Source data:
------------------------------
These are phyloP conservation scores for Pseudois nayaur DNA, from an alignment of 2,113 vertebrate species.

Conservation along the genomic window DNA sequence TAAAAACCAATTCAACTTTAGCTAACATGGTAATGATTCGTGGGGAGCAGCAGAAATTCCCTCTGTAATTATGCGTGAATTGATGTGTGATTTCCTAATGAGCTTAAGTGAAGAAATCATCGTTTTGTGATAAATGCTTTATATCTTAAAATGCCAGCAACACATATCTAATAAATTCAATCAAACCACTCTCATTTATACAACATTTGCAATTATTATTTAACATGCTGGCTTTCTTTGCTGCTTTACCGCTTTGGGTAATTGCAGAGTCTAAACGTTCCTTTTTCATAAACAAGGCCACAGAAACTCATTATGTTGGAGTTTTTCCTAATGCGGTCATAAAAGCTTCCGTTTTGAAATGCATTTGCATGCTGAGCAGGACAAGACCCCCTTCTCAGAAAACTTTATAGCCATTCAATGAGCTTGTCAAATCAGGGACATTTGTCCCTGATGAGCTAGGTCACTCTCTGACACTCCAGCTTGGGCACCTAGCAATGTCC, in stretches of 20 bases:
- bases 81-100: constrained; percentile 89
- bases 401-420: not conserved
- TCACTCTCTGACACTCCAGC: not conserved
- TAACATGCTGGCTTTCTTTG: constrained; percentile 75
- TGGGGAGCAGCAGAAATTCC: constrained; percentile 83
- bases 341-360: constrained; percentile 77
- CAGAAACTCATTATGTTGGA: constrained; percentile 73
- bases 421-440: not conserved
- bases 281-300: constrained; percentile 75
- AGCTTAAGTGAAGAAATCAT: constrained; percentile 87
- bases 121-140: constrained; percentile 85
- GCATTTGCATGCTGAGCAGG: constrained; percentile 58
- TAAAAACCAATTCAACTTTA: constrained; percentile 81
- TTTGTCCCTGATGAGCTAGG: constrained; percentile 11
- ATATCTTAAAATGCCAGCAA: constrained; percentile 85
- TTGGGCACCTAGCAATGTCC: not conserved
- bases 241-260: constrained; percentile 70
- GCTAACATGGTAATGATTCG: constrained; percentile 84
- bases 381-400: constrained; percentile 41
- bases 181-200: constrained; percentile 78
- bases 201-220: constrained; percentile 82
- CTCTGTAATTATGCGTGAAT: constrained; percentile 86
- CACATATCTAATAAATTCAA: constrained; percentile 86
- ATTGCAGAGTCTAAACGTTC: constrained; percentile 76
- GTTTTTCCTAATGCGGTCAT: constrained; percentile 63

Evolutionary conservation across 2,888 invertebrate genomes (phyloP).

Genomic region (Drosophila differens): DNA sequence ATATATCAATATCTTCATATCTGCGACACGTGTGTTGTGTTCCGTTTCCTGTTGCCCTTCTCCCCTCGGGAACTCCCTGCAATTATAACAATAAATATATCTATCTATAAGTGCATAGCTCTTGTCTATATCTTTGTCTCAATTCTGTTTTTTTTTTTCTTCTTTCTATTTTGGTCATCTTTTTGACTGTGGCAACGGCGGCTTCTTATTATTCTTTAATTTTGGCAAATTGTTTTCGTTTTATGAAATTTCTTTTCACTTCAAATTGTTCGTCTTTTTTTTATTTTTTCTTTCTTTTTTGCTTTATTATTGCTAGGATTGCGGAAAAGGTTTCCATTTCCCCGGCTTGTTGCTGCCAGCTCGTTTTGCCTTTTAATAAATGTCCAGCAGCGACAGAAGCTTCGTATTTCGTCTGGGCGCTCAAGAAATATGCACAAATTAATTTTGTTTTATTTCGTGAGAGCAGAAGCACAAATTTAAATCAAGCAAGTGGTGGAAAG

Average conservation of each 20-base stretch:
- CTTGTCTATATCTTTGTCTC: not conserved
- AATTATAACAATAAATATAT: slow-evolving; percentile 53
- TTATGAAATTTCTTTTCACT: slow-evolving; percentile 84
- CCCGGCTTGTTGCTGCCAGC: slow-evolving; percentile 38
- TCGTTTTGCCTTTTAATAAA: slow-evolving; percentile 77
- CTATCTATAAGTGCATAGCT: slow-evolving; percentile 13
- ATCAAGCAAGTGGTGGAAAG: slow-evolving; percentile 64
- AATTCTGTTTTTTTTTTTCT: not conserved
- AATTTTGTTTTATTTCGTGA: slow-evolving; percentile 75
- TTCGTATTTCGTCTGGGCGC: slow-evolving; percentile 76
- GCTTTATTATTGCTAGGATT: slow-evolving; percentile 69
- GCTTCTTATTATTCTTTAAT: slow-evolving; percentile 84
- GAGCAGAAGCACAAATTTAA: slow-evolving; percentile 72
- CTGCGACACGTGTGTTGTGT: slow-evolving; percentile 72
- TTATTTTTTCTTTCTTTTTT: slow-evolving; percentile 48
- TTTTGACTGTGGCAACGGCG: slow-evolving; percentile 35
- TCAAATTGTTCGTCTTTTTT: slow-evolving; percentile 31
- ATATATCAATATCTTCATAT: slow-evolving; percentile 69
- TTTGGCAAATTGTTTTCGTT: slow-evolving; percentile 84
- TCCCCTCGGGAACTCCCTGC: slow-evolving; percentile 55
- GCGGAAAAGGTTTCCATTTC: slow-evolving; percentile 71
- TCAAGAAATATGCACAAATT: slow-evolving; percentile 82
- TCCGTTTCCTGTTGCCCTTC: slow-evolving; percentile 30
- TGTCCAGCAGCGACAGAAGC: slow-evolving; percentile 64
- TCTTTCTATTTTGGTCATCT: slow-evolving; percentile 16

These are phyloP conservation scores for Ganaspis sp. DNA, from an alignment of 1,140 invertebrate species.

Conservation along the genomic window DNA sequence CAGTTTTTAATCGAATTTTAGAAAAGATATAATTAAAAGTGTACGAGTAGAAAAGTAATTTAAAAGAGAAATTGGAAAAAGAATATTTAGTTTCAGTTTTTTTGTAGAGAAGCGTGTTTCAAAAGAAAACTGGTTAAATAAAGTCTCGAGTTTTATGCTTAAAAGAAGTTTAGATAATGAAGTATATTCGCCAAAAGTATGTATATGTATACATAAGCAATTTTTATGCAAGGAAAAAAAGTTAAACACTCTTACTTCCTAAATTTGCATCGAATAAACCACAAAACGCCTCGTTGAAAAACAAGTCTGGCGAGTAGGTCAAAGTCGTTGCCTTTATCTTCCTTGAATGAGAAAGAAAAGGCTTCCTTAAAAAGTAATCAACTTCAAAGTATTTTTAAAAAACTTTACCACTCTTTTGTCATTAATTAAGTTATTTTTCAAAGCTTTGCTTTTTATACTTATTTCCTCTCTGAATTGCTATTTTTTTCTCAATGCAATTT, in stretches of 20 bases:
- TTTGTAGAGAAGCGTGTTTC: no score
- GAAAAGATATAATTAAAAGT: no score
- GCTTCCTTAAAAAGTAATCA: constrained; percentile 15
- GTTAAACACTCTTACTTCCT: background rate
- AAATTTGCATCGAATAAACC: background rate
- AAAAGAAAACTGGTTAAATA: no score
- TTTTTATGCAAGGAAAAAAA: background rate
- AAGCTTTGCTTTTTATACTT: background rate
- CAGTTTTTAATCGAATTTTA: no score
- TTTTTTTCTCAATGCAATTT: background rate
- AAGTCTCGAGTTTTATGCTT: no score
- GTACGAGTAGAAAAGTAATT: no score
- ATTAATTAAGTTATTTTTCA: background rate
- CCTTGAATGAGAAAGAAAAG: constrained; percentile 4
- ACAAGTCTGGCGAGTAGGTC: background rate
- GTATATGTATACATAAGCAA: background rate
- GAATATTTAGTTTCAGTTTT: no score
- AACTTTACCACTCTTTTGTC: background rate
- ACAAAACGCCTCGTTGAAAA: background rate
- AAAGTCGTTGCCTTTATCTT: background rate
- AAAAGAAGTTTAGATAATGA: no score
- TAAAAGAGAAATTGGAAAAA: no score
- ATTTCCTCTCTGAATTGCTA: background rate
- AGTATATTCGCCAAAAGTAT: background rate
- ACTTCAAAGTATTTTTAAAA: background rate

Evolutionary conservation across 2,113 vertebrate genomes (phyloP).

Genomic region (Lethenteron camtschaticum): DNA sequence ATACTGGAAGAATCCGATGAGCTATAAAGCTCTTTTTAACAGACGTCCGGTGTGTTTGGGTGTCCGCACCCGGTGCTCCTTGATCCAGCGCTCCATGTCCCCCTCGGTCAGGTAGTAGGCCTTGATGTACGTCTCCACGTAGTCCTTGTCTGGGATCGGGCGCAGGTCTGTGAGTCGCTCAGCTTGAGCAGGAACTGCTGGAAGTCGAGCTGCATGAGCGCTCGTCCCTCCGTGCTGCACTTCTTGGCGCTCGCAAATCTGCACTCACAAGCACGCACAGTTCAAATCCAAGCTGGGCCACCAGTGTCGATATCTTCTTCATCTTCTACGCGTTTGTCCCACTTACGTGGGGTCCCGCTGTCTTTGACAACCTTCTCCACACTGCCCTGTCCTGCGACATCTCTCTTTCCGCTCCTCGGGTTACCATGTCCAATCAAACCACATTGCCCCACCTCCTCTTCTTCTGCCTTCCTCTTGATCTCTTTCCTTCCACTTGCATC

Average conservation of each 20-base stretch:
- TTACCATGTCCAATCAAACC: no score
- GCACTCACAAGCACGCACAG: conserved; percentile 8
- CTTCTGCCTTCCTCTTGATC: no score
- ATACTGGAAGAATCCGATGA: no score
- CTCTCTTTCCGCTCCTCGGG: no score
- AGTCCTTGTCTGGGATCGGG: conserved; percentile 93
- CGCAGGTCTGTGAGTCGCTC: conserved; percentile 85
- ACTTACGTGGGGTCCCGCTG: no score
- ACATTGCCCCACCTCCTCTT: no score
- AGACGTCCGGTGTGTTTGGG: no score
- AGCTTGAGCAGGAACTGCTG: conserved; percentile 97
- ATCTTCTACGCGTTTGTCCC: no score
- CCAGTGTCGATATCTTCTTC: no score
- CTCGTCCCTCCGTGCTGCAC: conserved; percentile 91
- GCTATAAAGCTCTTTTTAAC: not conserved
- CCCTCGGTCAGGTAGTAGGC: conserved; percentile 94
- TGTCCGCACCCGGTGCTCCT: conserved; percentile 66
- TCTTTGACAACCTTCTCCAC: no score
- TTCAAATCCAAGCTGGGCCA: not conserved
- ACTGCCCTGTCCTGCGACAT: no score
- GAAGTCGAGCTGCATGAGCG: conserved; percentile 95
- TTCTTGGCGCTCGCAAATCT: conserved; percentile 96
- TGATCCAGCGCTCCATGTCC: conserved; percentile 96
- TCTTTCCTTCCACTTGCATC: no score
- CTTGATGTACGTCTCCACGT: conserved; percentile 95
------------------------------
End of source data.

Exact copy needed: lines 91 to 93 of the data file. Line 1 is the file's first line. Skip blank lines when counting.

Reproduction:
- AGTCCTTGTCTGGGATCGGG: conserved; percentile 93
- CGCAGGTCTGTGAGTCGCTC: conserved; percentile 85
- ACTTACGTGGGGTCCCGCTG: no score